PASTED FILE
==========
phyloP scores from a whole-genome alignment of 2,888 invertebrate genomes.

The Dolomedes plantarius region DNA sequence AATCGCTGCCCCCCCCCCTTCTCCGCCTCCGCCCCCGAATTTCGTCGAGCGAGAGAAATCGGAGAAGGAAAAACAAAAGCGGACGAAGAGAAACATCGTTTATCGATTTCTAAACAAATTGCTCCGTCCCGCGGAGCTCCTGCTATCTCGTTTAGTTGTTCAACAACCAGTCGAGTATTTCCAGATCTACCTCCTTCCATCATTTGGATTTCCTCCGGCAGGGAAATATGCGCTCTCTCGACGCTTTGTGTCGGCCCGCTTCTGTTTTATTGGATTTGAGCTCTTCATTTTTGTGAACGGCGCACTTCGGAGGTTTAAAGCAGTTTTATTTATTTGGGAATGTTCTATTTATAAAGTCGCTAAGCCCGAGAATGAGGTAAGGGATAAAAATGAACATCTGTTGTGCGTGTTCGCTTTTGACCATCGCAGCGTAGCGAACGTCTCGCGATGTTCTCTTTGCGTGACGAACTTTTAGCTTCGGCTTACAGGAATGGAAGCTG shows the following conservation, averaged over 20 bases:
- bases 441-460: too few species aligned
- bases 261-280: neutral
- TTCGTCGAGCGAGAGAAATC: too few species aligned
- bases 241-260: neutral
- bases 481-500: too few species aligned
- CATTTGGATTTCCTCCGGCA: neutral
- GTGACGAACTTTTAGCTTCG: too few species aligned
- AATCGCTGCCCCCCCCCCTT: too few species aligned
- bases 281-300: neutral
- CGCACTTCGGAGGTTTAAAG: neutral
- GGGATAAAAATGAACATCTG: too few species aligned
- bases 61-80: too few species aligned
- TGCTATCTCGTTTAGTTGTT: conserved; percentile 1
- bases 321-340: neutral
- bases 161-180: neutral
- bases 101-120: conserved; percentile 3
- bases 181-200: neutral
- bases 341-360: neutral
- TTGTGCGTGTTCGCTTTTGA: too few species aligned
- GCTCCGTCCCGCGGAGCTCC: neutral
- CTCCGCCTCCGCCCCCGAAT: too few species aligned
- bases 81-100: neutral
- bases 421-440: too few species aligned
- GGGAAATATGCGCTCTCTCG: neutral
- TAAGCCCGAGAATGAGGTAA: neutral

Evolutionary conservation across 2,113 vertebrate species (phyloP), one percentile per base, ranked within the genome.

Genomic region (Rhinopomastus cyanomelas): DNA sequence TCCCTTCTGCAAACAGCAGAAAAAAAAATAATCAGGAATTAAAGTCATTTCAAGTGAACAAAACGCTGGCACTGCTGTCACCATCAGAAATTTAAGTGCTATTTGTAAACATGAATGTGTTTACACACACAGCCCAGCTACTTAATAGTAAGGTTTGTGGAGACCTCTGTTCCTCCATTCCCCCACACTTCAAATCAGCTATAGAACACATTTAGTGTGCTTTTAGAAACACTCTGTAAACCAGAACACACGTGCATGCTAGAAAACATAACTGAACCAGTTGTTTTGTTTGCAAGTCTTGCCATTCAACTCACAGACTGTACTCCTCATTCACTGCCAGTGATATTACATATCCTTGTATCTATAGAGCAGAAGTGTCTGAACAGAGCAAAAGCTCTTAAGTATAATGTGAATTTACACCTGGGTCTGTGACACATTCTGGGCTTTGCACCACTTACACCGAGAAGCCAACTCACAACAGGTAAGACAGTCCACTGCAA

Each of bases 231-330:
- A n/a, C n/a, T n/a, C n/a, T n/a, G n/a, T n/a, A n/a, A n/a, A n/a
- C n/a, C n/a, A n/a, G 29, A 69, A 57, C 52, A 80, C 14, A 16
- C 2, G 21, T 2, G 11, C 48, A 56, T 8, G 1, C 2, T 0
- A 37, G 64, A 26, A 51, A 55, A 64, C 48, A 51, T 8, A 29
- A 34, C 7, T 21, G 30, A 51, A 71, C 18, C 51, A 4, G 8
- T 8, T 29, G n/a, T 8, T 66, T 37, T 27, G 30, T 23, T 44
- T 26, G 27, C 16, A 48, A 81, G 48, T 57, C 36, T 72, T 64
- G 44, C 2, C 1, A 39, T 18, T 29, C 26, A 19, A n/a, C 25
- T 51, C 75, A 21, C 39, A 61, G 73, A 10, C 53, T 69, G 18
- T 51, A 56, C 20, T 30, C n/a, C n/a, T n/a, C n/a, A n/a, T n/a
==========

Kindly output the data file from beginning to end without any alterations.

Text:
phyloP scores from a whole-genome alignment of 2,888 invertebrate genomes.

The Dolomedes plantarius region DNA sequence AATCGCTGCCCCCCCCCCTTCTCCGCCTCCGCCCCCGAATTTCGTCGAGCGAGAGAAATCGGAGAAGGAAAAACAAAAGCGGACGAAGAGAAACATCGTTTATCGATTTCTAAACAAATTGCTCCGTCCCGCGGAGCTCCTGCTATCTCGTTTAGTTGTTCAACAACCAGTCGAGTATTTCCAGATCTACCTCCTTCCATCATTTGGATTTCCTCCGGCAGGGAAATATGCGCTCTCTCGACGCTTTGTGTCGGCCCGCTTCTGTTTTATTGGATTTGAGCTCTTCATTTTTGTGAACGGCGCACTTCGGAGGTTTAAAGCAGTTTTATTTATTTGGGAATGTTCTATTTATAAAGTCGCTAAGCCCGAGAATGAGGTAAGGGATAAAAATGAACATCTGTTGTGCGTGTTCGCTTTTGACCATCGCAGCGTAGCGAACGTCTCGCGATGTTCTCTTTGCGTGACGAACTTTTAGCTTCGGCTTACAGGAATGGAAGCTG shows the following conservation, averaged over 20 bases:
- bases 441-460: too few species aligned
- bases 261-280: neutral
- TTCGTCGAGCGAGAGAAATC: too few species aligned
- bases 241-260: neutral
- bases 481-500: too few species aligned
- CATTTGGATTTCCTCCGGCA: neutral
- GTGACGAACTTTTAGCTTCG: too few species aligned
- AATCGCTGCCCCCCCCCCTT: too few species aligned
- bases 281-300: neutral
- CGCACTTCGGAGGTTTAAAG: neutral
- GGGATAAAAATGAACATCTG: too few species aligned
- bases 61-80: too few species aligned
- TGCTATCTCGTTTAGTTGTT: conserved; percentile 1
- bases 321-340: neutral
- bases 161-180: neutral
- bases 101-120: conserved; percentile 3
- bases 181-200: neutral
- bases 341-360: neutral
- TTGTGCGTGTTCGCTTTTGA: too few species aligned
- GCTCCGTCCCGCGGAGCTCC: neutral
- CTCCGCCTCCGCCCCCGAAT: too few species aligned
- bases 81-100: neutral
- bases 421-440: too few species aligned
- GGGAAATATGCGCTCTCTCG: neutral
- TAAGCCCGAGAATGAGGTAA: neutral

Evolutionary conservation across 2,113 vertebrate species (phyloP), one percentile per base, ranked within the genome.

Genomic region (Rhinopomastus cyanomelas): DNA sequence TCCCTTCTGCAAACAGCAGAAAAAAAAATAATCAGGAATTAAAGTCATTTCAAGTGAACAAAACGCTGGCACTGCTGTCACCATCAGAAATTTAAGTGCTATTTGTAAACATGAATGTGTTTACACACACAGCCCAGCTACTTAATAGTAAGGTTTGTGGAGACCTCTGTTCCTCCATTCCCCCACACTTCAAATCAGCTATAGAACACATTTAGTGTGCTTTTAGAAACACTCTGTAAACCAGAACACACGTGCATGCTAGAAAACATAACTGAACCAGTTGTTTTGTTTGCAAGTCTTGCCATTCAACTCACAGACTGTACTCCTCATTCACTGCCAGTGATATTACATATCCTTGTATCTATAGAGCAGAAGTGTCTGAACAGAGCAAAAGCTCTTAAGTATAATGTGAATTTACACCTGGGTCTGTGACACATTCTGGGCTTTGCACCACTTACACCGAGAAGCCAACTCACAACAGGTAAGACAGTCCACTGCAA

Each of bases 231-330:
- A n/a, C n/a, T n/a, C n/a, T n/a, G n/a, T n/a, A n/a, A n/a, A n/a
- C n/a, C n/a, A n/a, G 29, A 69, A 57, C 52, A 80, C 14, A 16
- C 2, G 21, T 2, G 11, C 48, A 56, T 8, G 1, C 2, T 0
- A 37, G 64, A 26, A 51, A 55, A 64, C 48, A 51, T 8, A 29
- A 34, C 7, T 21, G 30, A 51, A 71, C 18, C 51, A 4, G 8
- T 8, T 29, G n/a, T 8, T 66, T 37, T 27, G 30, T 23, T 44
- T 26, G 27, C 16, A 48, A 81, G 48, T 57, C 36, T 72, T 64
- G 44, C 2, C 1, A 39, T 18, T 29, C 26, A 19, A n/a, C 25
- T 51, C 75, A 21, C 39, A 61, G 73, A 10, C 53, T 69, G 18
- T 51, A 56, C 20, T 30, C n/a, C n/a, T n/a, C n/a, A n/a, T n/a